From high in the sky to desktop, remote crane technology, safer and more productive


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BNSF Railroad Corporate Communications

BNSF has the largest intermodal facilities in North America spread across our network, where we use cranes to load containers onto and from trains for onward rail or truck travel to their final destination. Some of them are long reach electric cranes.

In 2007, BNSF was the first US rail carrier to use wide-span electric cranes, which produce zero on-site emissions and significantly reduce the number of diesel hostlers (container moving trucks) needed at our intermodal facilities due to the wider range of traffic . Today we operate 26 of these cranes in our intermodal chains.

Now, thanks to the innovation of an interagency team, BNSF is the first railroad in North America to develop and test a wireless solution for six remote wide-gauge cranes at our Logistics Park Chicago (LPC) facility. The solution takes the crane operator out of the crane cab at about 45 feet and places him in the nearby office space, reducing the time to get to and from the cab.

“On average, we expect to gain three hours of productivity per faucet,” explained John Gabriel, vice president, Service Design. “For six faucets in Chicago, that’s 18 hours a day, or the equivalent of an extra faucet. This increase in productivity improves facility capacity by approximately 14% and ensures a seamless workflow for hostlers, which means a better experience for our customers.”

The six remote control cranes not only make us more efficient and create more capacity, but also safer for those operating these cranes. With the crane cabin located almost five stories high, with operators operating the cranes remotely from an office desk, risk is reduced – as is the time required to climb and descend four flights of stairs when changing shifts.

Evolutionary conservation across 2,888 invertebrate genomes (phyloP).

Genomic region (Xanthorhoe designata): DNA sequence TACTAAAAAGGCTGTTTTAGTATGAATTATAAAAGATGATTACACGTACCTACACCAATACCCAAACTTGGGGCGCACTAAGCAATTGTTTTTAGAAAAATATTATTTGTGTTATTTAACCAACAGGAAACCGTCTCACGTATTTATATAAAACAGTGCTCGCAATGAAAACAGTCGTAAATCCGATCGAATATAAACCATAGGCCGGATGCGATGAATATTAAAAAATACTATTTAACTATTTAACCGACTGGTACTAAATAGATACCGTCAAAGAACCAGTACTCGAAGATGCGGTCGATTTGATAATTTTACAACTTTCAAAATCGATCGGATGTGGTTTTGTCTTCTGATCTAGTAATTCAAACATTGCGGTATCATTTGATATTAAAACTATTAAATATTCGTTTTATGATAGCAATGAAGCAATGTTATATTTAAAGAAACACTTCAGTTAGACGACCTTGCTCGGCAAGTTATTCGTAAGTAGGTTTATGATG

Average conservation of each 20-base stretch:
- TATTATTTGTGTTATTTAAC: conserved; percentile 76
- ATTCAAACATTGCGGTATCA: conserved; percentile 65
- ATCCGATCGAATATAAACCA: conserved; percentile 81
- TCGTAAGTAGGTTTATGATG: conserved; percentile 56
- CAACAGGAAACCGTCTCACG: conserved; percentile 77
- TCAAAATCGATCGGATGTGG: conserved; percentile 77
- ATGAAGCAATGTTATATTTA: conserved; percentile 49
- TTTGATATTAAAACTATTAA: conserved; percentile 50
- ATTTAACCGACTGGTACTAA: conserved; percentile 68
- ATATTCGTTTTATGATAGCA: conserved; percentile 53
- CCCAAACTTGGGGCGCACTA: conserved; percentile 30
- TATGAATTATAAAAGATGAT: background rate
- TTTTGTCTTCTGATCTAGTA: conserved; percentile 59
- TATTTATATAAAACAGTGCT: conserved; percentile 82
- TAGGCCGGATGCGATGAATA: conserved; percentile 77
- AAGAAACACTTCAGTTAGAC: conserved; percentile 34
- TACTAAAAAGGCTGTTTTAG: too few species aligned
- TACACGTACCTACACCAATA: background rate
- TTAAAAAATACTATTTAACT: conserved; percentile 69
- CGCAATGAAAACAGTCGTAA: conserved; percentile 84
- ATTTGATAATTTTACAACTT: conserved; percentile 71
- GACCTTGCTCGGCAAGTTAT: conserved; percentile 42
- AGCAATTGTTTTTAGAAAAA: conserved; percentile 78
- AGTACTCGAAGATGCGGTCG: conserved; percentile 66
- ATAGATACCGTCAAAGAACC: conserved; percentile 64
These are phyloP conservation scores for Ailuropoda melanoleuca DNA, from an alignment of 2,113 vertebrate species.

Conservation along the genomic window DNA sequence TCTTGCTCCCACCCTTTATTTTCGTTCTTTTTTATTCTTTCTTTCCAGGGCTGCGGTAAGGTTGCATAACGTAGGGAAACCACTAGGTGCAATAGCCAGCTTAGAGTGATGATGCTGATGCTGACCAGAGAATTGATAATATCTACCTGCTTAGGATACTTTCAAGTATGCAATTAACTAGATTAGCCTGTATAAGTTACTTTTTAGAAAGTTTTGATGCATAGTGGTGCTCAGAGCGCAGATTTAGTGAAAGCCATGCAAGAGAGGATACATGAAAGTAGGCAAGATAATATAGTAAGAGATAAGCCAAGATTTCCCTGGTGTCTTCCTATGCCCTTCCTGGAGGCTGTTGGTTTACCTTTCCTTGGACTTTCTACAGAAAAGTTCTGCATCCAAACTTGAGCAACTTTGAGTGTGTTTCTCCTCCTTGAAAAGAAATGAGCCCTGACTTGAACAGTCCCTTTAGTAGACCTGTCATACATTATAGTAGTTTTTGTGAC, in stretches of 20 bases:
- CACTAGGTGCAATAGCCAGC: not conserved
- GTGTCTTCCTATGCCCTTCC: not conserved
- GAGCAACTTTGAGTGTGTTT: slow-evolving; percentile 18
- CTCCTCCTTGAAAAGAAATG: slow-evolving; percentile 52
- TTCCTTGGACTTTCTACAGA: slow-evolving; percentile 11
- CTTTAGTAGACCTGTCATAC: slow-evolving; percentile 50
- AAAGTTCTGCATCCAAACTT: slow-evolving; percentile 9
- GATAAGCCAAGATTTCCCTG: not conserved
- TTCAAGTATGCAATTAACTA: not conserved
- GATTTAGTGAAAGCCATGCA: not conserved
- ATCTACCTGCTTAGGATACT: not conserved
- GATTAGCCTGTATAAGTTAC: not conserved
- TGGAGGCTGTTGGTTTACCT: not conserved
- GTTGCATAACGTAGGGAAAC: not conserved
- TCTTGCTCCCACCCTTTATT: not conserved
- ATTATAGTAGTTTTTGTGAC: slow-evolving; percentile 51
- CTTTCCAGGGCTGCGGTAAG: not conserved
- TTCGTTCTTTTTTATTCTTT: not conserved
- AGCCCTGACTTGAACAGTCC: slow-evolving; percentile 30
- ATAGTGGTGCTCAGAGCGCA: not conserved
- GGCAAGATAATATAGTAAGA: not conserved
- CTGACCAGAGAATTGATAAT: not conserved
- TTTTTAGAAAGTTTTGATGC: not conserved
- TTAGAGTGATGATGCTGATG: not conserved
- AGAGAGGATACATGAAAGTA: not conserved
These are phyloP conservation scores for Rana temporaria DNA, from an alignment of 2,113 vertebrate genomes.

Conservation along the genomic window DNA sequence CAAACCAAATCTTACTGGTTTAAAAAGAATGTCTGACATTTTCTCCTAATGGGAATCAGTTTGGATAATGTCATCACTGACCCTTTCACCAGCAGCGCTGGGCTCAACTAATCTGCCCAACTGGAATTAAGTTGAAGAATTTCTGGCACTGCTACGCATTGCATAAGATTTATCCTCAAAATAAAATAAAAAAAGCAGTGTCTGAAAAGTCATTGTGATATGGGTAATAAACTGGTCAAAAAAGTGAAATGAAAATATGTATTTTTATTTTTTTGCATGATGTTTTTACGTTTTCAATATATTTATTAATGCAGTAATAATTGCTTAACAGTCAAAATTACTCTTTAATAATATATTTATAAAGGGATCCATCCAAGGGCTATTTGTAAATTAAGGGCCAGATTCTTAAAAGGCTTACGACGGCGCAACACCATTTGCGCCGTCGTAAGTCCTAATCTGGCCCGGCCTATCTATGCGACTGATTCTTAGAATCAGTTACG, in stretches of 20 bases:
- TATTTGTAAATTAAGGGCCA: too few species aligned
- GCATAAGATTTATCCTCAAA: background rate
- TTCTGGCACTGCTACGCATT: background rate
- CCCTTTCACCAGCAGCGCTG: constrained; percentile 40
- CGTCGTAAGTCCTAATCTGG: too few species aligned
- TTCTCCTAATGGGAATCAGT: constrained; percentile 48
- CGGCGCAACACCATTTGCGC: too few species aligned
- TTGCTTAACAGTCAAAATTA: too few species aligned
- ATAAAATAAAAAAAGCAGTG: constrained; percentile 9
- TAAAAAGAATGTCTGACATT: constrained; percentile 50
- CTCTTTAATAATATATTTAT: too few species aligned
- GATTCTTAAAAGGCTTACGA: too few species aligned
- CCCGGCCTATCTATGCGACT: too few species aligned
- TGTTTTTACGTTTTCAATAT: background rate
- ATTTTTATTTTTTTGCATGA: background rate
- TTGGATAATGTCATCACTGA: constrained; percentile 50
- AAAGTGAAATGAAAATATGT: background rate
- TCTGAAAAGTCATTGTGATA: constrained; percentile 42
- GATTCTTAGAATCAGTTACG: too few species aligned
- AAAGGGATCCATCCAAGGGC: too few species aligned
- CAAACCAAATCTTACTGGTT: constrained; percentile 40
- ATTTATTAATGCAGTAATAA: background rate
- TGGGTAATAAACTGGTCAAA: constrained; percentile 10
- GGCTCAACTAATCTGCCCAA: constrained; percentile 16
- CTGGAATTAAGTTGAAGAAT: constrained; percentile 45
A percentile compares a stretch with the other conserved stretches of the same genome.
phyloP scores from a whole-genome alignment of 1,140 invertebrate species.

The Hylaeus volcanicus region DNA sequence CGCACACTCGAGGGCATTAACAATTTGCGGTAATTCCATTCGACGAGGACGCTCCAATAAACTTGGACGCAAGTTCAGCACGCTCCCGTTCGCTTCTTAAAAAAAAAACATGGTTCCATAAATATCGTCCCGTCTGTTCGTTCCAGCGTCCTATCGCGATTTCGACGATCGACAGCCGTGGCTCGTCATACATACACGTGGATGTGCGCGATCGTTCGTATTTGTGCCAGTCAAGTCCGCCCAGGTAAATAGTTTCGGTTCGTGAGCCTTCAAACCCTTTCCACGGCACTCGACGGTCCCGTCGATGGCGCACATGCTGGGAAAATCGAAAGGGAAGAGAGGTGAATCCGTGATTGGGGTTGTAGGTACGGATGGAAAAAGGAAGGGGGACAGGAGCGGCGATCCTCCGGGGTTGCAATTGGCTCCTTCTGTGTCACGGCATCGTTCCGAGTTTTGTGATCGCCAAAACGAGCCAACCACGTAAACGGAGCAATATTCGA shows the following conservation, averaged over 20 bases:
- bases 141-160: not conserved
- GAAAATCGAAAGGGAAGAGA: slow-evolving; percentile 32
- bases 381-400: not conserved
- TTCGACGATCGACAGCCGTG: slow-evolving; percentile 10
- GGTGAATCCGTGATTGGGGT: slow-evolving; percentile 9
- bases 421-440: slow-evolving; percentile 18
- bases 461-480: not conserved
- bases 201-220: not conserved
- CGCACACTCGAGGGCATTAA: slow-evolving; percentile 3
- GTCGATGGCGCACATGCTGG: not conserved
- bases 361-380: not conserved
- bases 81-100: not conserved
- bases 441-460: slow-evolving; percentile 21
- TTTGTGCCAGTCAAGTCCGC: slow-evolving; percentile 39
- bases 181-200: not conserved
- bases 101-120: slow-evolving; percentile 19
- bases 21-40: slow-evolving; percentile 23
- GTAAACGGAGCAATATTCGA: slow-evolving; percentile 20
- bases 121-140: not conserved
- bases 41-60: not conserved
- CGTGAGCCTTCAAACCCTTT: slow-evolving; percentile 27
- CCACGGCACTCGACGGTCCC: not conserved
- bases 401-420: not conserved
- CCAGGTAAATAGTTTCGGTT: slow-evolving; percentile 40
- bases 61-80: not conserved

The transition from traditional long reach electric cranes to a remote version requires mirroring the environment in the crane operator’s cab to a remote controlled desk. “We’re using cameras and new technology, then connecting to these tap controls, which are not dissimilar to a game console, and then mimicking what they can do in the cubicle next to the office,” explained Kari Elstad, Manager, Technology Services .

From the user’s point of view, the transition is positive. “Once operators felt comfortable with the setup, the majority preferred to be at the desk and were eager to sign up for certification,” Elstad added.

They also evaluate performance and safety aspects compared to the cabin environment. “When you work in a crane cab, you might go up twice and down four flights of stairs twice,” said Norman Hardy, remote control crane operator at LPC. “Now when I come to work, I can get out of my truck, get in and go to work in just five minutes.”

The LPC facility is one of three that can handle more than 1 million lifts per year. “We plan to continue to roll out this technology across the web. The beauty of a wireless solution is that it’s scalable,” noted Gabriel. In the coming months, we plan to begin rolling out the technology at our intermodal facility in Memphis, Tennessee, and then at the Kansas City Logistics Park in 2024.

Innovative crane operations are just one example of how we are adapting technology to create capacity, improve consistency and built-in safety.

“Moving to remote operation of these cranes positions us well for future advancements and efficiencies to continually improve the customer experience and get this unit on a truck and the truck out of the facility as safely and efficiently as possible,” Tim Worrell, Assistant Manager. Transport, in LPC, said.

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